At three manuals and forty-four stops, Opus 91 was by far the largest instrument C. B. Fisk had ever created for a private home. The vision of Jacques M. Littlefield, the organ stood in a specially constructed concert hall adjacent to the Littlefield residence in Portola Valley, California. Mr. Littlefield, a Stanford University alumnus, was a donor of Opus 85 at Memorial Church, Stanford, and a great friend and supporter of our work. The original contract for his personal instrument was signed in 1981 while Charles Fisk was still alive. The two men had extensive correspondence about the proposed specification and the details of the concert hall as it began to be constructed. When Charles Fisk died in 1983, before work had begun on the organ, Mr. Littlefield’s steadfast advocacy and belief that the remaining company could successfully conclude his project was a mainstay of support during a crucial transition.

His particular fondness for the sounds of Charles Fisk’s American Classic organ at Old West Church in Boston and the case designs of 19th century French organs inspired the design of this instrument. He and members of the Fisk staff made a study of these organs, including a research trip to France and Germany in 1984 before the final stoplist and tonal design were decided upon. While the stop nomenclature is entirely in French, the organ furthers the Fisk tradition of eclecticism, a careful blending of voices with diverse historical antecedents, creating a unified whole capable of playing a wide range of repertoire with authority and authenticity, perfectly suited to academic use. Opus 91 stands thirty feet tall in a case of quartered white oak and weighs fifteen tons. The organ's intricate curved panels, immense turned tower moldings, and the matchless walnut carvings of sculptor Morgan Faulds Pike make it the most challenging woodworking ever accomplished by our firm.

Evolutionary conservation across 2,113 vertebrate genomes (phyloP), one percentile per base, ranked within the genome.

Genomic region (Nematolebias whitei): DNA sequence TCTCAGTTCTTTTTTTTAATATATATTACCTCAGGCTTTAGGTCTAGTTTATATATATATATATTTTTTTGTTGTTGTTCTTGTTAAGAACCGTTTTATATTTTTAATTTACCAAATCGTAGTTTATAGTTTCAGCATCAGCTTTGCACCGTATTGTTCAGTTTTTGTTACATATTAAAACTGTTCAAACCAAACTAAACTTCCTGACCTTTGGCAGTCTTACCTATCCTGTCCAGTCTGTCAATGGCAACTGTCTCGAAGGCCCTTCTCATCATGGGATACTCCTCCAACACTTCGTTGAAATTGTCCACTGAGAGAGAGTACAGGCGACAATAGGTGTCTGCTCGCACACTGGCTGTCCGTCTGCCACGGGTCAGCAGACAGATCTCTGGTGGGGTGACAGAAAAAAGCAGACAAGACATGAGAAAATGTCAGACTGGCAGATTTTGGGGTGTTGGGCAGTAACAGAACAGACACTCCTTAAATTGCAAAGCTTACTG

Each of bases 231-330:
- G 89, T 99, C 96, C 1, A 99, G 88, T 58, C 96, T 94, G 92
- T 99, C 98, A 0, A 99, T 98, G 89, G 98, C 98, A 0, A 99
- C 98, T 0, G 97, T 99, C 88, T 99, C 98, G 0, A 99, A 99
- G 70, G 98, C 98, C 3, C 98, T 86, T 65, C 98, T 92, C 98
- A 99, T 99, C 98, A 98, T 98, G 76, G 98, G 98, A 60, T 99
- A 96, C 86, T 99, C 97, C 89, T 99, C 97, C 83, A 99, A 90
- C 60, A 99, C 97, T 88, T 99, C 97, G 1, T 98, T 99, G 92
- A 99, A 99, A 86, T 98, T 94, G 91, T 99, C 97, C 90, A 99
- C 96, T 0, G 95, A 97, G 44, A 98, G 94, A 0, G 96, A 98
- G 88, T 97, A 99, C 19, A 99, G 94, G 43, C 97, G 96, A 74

When Jacques Littlefield died in 2009 we were asked to find a suitable home for the organ and were pleased when Indiana University expressed interest in acquiring it. The organ was removed from Portola Valley in early 2012 and was in storage for a year awaiting modifications to Alumni Hall in the Memorial Union on the Bloomington campus. The organ was installed in March of 2013 and is the third Fisk instrument at the Jacobs School of Music, joining Opus 135 in Auer Hall and Opus 142, a practice organ in the Music Building. The members of the Fisk shop, especially those of us who knew Jacques Littlefield, are gratified that the organ has a new home at a leading university with such a distinguished organ faculty; we suspect that Jacques would also have approved.